Liz Barker’s tribute to Paddy Ashdown

In a House of Lords debate on the Western Balkans this week, Baroness Liz Barker paid tribute to Paddy Ashdown:

My Lords, I thank the noble Baroness, Lady Helic, for this debate, which, sadly, is timely and appropriate. I thank her for giving me the opportunity to tell your Lordships’ House about an event that took place in Sarajevo on 27 December. Joseph Ingram wrote a report of it and he said this. Citizens of Bosnia and Herzegovina held a spontaneous commemorative service in the “iconic, reconstructed city hall”. The hall was,

“filled to capacity, and despite being nationally televised, had people lined up outside trying to be part of it. The ‘Mothers of Srebrenica’, a group that represents survivors of the most horrific massacre of innocent civilians on European soil since World War Two, had announced that they too intend to honour the work of this extraordinary human being”.

The event was dedicated to one man. He was born in India. He grew up as a lad in Northern Ireland. He left school, joined the marines and became a captain, a diplomat and spy. Then he gave up everything and, after a period on the dole, went on to become a youth worker and eventually the gallant MP for Yeovil. In this House, we knew him as Lord Ashdown of Norton-sub-Hamdon, but he was always Paddy.

He had a wide range of interests. He had forgotten more languages than most of us have ever learned. He could quote the poetry of John Donne at will. He was an informed and passionate supporter of activists for democracy in Hong Kong, when nobody else took any notice, and he packed more achievements into a lifetime than most of us could imagine, but he was always first to admit that the source of his great strength was Jane. In public she was a quiet figure, but to those of us who know her she is a charming, funny and formidable woman.

I will give you one vignette which sums up both of them. Like all good leaders, Paddy used to invite people in to advise him, talk to him and argue with him. In 1992 I was one of the small group. Early one morning, he posed us the question: should I go to Bosnia? We went round the room and we all said no. We gave him all sorts of reasons why it was a really bad idea, and I left the meeting certain of only one thing. He was going to go. We all saw the TV pictures recently, but what we did not know until we read his autobiography was that he had come under fire, as the noble Baroness, Lady Helic, told us. But he went because he saw a group of people being treated unjustly, and he thought that he could and should do something.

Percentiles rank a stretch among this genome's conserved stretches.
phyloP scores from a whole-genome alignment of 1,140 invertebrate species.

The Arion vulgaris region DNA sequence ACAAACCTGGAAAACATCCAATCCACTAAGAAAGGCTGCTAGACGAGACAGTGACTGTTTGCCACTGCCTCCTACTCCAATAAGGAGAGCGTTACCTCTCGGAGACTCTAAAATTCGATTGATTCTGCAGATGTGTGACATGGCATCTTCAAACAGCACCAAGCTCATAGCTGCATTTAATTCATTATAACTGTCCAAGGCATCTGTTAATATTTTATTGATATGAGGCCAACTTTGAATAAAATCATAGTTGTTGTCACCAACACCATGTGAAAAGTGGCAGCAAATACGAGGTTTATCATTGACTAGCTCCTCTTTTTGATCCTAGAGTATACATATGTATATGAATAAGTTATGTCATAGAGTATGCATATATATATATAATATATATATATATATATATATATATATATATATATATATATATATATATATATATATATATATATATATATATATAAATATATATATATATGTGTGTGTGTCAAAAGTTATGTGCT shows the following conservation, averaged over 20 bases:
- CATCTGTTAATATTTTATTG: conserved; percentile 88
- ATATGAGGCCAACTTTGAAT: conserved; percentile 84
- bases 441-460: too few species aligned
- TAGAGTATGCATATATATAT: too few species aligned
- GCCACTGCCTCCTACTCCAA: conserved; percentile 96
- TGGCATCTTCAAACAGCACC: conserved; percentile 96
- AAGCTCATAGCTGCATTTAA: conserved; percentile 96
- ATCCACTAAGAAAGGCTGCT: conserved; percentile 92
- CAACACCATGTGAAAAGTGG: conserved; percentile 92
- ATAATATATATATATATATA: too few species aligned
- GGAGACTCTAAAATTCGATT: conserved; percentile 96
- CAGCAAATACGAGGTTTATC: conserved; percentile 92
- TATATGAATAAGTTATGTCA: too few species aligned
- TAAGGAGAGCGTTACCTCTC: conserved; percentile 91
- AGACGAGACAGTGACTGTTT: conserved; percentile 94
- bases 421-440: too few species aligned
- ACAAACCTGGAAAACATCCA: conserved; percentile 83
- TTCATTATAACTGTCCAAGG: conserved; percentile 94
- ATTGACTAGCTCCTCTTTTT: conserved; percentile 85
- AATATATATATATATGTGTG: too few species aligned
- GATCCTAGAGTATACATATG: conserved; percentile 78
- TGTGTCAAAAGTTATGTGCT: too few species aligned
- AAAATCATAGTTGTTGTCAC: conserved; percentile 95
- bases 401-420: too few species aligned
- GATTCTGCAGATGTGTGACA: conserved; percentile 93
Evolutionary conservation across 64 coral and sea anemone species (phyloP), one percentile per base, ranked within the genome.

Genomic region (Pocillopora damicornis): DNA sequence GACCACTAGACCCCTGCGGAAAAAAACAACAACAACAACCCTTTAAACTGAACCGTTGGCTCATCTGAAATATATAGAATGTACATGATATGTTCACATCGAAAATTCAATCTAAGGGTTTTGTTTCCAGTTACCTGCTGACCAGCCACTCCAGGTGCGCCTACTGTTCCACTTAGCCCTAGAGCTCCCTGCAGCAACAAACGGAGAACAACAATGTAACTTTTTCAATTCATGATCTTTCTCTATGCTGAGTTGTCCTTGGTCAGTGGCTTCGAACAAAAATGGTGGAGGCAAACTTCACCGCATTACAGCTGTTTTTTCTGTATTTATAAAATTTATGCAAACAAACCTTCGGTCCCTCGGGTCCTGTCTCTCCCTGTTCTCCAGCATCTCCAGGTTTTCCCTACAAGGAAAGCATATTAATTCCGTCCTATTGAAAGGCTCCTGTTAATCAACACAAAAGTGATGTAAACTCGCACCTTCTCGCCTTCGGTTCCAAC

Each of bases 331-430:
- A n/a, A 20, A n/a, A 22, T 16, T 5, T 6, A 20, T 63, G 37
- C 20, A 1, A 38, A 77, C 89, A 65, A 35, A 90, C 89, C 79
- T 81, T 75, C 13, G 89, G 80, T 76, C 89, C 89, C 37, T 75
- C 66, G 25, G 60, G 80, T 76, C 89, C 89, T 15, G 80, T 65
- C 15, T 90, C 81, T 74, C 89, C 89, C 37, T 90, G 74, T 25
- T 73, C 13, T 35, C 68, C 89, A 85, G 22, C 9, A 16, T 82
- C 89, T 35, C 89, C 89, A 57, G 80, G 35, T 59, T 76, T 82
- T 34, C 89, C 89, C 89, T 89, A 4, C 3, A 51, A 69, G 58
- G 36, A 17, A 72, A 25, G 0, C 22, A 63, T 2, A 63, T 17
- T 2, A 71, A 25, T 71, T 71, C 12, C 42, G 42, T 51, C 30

Some months later, I was talking quietly to Jane at our party conference and I said to her, “It must be awful for you and the kids when he goes off on trips like that”. She said, “It is, but what is much worse is having to put up with him when they stop him going. Then he is just unbearable”. She went on to say that whenever Paddy went to the Balkans he carried thousands of letters backwards and forwards to people starved of news and desperate to know about their relatives. He never wrote about that.

From Somerset to Bosnia, from the people in the highest echelons of the UN to small groups of local Liberal Democrats, we were very privileged to walk alongside him, a remarkable man with a vision of a world in which freedom, justice and fairness exist for all in their diversity. It will be a great privilege to carry on his work.

I am pleased to say that one of the great things I got to do was to talk to Paddy a lot about the Balkans. I have been on visits recently to Kosovo and Serbia and have been to other parts of the Balkans in a private capacity. I am a member of the All-Party Parliamentary Group on Kosovo. I would always come back and talk to Paddy about what I had seen, and he would give me a whole other level of understanding. It was not just his appreciation of the politics of the region but his absolute understanding of people—from the most hardened of embittered fighters to women and young people—that gave him a completely unique perspective, which he took back and forth and around the world to different policymakers. So it is with his help that I speak today.

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3 Comments

  • Yeovil Yokel 12th Jan '19 - 12:05pm

    I’m glad that modern Parliamentarians like Liz Barker and Margaret Beckett can still deliver spine-tingling speeches like this one, terrific stuff.

  • I had the honour and pleasure of being in a small audience of his not too long ago. What he shared was clear, brave and totally based on his personal experiences, alongside searching how globally we can be better by standing together against groups behaving like gangsters and bullies. A great loss.

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